Wednesday’s bond market has opened flat with no surprises in this morning’s events to cause much movement. The stock markets are also calm with the Dow down 2 points and the Nasdaq up 1 point. The bond market is currently almost unchanged from yesterday’s close (1.97%), but due to afternoon strength in trading yesterday, we should still see an improvement of approximately .250 of a discount point over Tuesday’s morning pricing.
January’s New Home Sales report was posted at 10:00 AM ET this morning, revealing little change in sales of newly constructed homes last month. Analysts were expecting to see a decline in sales, so we can technically consider the data bad news for bonds and mortgage rates. However, the data actually has had little influence on this morning’s mortgage rates.
Day two of Fed Chair Janet Yellen’s congressional testimony has failed to yield any surprises. We have seen little reaction in the markets to this morning’s statement and Q&A from the House Financial Services Committee. I suspect this will be a non-factor in this today’s trading and mortgage pricing.
We also have the first of this week’s two relatively important Treasury auctions taking place today. 5-year Treasury Notes are being sold today and 7-year Notes will go tomorrow. Neither of these sales will directly impact mortgage pricing, but they can influence general bond market sentiment. If the sales go poorly, we could see broader selling in the bond market that leads to upward revisions in mortgage rates. However, sales with higher levels of investor demand usually make bonds more attractive to investors and brings additional funds into the bond market. The buying of bonds that follows translates into lower mortgage rates. Results will be posted at 1:00 PM ET, so any reaction will come during early afternoon hours.
In addition to the 7-year Note auction, tomorrow has three pieces of economic data scheduled for release, all of which will be posted at 8:30 AM ET. January’s Durable Goods Orders data will give us an important measurement of manufacturing sector strength by tracking orders at U.S. factories for items expected to last three or more years. Products such as electronics, refrigerators, airplanes and autos are examples of these big-ticket items. Analysts are expecting to see a 1.8% increase in new orders, hinting at manufacturing sector growth. This data is known to be volatile from month to month, so don’t be surprised to see a big headline number in this report.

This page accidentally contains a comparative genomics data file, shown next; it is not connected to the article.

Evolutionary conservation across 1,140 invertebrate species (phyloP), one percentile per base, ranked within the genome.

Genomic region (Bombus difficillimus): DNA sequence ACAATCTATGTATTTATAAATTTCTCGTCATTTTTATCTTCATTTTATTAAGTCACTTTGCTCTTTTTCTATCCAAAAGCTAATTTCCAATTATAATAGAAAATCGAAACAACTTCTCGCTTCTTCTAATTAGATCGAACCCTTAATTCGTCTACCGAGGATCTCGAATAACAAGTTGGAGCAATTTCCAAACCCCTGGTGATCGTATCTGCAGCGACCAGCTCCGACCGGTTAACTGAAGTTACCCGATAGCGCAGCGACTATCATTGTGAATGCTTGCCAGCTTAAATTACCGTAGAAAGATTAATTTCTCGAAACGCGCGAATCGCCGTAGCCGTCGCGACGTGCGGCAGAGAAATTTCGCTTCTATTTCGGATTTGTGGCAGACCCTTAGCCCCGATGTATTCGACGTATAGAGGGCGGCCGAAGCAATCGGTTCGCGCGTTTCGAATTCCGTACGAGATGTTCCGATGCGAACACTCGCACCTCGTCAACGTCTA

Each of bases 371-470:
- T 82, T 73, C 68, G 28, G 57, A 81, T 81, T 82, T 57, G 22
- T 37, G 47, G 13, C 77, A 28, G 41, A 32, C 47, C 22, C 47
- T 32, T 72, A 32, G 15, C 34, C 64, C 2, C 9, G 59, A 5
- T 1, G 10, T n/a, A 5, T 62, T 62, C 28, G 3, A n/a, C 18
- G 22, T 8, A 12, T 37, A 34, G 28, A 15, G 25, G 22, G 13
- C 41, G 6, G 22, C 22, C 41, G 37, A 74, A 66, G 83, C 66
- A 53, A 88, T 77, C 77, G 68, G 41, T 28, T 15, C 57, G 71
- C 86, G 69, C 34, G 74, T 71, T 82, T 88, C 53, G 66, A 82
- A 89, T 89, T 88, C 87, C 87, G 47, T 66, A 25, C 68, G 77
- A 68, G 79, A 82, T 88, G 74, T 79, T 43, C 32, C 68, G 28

The second report of the day is January’s Consumer Price Index (CPI). It measures inflationary pressures at the consumer level of the economy. A significant surprise in this data can have a noticeable impact on the financial markets, especially long-term securities such as mortgage-related bonds. Inflation isn’t exactly a concern currently, but there are many that feel that rapid inflation down the road is a threat, so analysts still track the readings closely. The report is expected to show a 0.6% decline in the overall index and a 0.1% rise in the more important core data that excludes food and energy costs. If we see weaker than expected readings, bond prices should rise and mortgage rates will likely fall tomorrow morning as long as long as the Durable Goods Orders data doesn’t offset.
Last week’s unemployment numbers will also be released early tomorrow morning. They are expected to show that 290,000 new claims for unemployment benefits were filed last week, up from the previous week’s 283,000 initial claims. Rising claims indicate employment sector weakness, so the higher the number the better the news it is for bonds and mortgage rates. Although it is worth noting that because this is only a weekly snapshot and comes with two important reports, it likely will not cause much movement in mortgage pricing unless it shows a significant variance from forecasts.